South Korea military under fire over abuse
South Korea is agonising over the death of one soldier and a deadly shooting spree by another.
These are incidents allegedly related to a bullying culture in the 640,000-strong, conscript-manned military that guards the country against North Korea.
But bullying in South Korea is not restricted to the armed forces.
Due to the relentless North Korean threat, all healthy adult South Korean males undergo approximately two years (terms vary according to branch of service) of conscription.
It is unpopular. Most consider them wasted years. And every few years, incidents of often deadly abuse are exposed.
In April, a private called Yoon died after being beaten by senior ranks.
He had previously been forced to hold martial arts "horse-riding" stances for hours and had irritant salve rubbed into his genitals.
In June, a sergeant called Im went on a shooting spree, killing five fellow troops - allegedly as revenge for bullying.
The incidents - the April death was only recently uncovered by a civic group - ignited a public outcry.
Since then, Korean media have been pouncing on all stories of military bullying, from abuses of young recruits to sexual abuse allegations.
Top brass is talking tough. President Park Geun-hye has called bullying an "evil practice" and Chief of Staff General Kim Yo-hwan characterised it as "treason".
Gen Kim - who is new to the job; his predecessor resigned in the wake of the bullying scandals - has ordered the establishment of a military human rights commission.
He has ordered military police to investigate the 758 cases of bullying reported to hotlines in August, and threatened to disband units suffering endemic bullying. The army has also said it will incentivise whistleblowers.
Bullying is hardly unique to South Korea's forces.
Hazing was once a common among US troops, many British recruits suffered humiliating "initiation" rituals after joining their units and Russian army bullying ("dedovschina") remains notorious.
And the tougher the unit, the tougher the bullying.
"During my military service, one of my seniors woke me and other guys up, and pushed us up the mountain behind our barracks. He bought an axe, cut down branches as thick as my arm and smashed us," recalled Gavin Lim, a private military contractor and veteran of the elite 707 Battalion, Korea's equivalent to Delta Force or the SAS.
"One stick had a sharp point, and one guy, I think his brain was damaged: he blinked and he started stuttering."
Yet while a combination of machismo and closed, male-dominated society may explain abuses in armed forces worldwide, bullying in South Korea extends beyond the barracks.
The nation modernised under the brutal aegis of Japanese colonialism between 1910 and 1945, then fought a horrific war with North Korean from 1950 to 1953.
After the wars, South Korea underwent accelerated economic development under authoritarian leaders.
The result was a society where ultra competitiveness was inculcated and aggression tolerated.
Chung Ju-yung, the late, legendary founder of the Hyundai Group, was known to hurl ashtrays at executives during rages, and Korean conglomerates were once noted for their militaristic cultures.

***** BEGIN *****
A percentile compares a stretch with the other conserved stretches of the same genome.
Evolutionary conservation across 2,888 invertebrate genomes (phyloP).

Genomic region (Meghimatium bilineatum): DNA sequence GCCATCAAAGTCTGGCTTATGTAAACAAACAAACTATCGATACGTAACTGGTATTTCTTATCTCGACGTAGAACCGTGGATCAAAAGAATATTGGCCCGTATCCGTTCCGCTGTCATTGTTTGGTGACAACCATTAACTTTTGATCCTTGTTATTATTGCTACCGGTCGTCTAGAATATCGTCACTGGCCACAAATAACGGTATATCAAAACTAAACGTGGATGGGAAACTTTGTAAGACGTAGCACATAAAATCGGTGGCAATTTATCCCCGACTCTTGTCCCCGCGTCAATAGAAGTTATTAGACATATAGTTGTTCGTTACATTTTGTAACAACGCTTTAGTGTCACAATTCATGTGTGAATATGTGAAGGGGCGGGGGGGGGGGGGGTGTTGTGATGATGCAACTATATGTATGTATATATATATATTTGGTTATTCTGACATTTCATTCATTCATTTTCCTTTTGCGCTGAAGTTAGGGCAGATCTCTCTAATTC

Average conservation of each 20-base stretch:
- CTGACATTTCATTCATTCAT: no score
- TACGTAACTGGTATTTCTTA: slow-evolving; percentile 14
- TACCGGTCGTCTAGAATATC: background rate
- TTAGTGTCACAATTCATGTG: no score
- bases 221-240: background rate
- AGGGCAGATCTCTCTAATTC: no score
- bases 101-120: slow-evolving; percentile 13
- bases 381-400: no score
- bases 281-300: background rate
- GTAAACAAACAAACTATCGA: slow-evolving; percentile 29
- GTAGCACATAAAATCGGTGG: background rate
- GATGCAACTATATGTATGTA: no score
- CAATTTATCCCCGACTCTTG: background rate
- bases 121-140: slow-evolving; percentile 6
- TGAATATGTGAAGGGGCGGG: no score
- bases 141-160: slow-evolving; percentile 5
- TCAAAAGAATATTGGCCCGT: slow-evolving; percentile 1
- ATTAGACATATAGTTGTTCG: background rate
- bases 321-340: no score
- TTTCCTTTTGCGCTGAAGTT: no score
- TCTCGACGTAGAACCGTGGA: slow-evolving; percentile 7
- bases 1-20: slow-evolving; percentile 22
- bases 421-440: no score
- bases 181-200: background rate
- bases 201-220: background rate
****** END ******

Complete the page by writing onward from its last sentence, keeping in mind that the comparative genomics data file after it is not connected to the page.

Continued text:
Workplace violence has ameliorated in recent years, but endures.
This month, employment portal Saramin announced that 9.7% of respondents to a survey had suffered physical abuse in the workplace including pinching, pushing, slapping and being hit with office supplies, and 62% of abuse came from managers.
Intimidation and abuse is learnt early, for bullying is endemic in South Korean schools.
According to the Education Ministry, in April there were 12,203 cases of bullying reported via hotlines set up for school children.
"Even if we are just talking about everyday things, Koreans have to be in a pecking order. In every office and in every social gathering, there is a hierarchy, whether official or unofficial," said Sue Kim, an education reporter with the Chosun Ilbo, Korea's top-selling newspaper.
"In school and the army, everybody is on exactly the same schedule, so hierarchies form."
Successful but stressful society
School bullying ranges from "wanggta" - ostracism, a particularly cruel practice in traditionally communal Korea - to sexual and physical abuse, Kim noted.
Such practices may transfer across to, and be exacerbated in, the army which young men enter soon after school.
"It is believed that all kinds of violence in the army are based on the school violence soldiers experienced… in their middle and high school days," said teacher Choi Tae-hwan in a column in The Korea Times.
Cyber bullying is also widely reported, and the high suicide rate among young Koreans is widely attributed to the pressures that are part and parcel of this successful but stressful society.
Still, special forces veteran Lim believes things are improving - but concedes that the problem is deeply ingrained.
"You cannot imagine how serious it was when I was serving 20 years ago. These days the level of bullying is lower, now there are guidelines to prevent it," he said.
"Government and social leaders have been trying to fix it for years, but it is very difficult to remove this problem."